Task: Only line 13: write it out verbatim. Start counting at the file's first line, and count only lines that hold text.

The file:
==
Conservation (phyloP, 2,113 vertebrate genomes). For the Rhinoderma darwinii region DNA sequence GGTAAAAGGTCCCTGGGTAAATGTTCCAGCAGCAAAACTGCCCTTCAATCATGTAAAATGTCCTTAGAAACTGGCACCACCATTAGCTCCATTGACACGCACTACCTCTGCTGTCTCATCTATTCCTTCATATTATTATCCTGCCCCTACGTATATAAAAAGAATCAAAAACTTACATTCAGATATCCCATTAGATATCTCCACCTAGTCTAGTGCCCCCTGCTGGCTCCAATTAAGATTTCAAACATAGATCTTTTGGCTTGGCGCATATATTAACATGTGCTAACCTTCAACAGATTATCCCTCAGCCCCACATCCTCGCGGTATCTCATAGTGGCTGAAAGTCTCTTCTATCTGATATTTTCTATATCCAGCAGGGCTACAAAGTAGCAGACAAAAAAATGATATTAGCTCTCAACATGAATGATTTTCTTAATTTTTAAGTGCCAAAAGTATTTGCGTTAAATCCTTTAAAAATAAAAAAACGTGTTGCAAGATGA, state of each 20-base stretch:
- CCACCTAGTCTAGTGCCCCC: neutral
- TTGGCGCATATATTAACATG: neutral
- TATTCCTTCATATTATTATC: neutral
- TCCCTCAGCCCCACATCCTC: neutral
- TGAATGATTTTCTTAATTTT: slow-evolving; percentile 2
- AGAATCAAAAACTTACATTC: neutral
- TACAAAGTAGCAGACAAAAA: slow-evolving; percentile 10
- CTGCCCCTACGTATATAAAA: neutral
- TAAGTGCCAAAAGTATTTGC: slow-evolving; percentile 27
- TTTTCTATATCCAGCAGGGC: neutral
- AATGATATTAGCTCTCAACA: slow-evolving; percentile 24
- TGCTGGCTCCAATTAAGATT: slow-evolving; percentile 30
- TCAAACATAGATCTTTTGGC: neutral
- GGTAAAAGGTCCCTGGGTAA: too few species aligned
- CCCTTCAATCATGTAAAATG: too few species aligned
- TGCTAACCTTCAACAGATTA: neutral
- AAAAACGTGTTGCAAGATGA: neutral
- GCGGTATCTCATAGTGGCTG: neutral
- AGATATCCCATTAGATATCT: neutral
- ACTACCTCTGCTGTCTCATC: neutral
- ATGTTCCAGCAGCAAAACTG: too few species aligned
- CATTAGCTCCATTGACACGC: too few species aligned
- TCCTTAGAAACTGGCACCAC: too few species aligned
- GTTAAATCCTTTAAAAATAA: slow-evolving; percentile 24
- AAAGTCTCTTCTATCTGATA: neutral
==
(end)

- TGCTGGCTCCAATTAAGATT: slow-evolving; percentile 30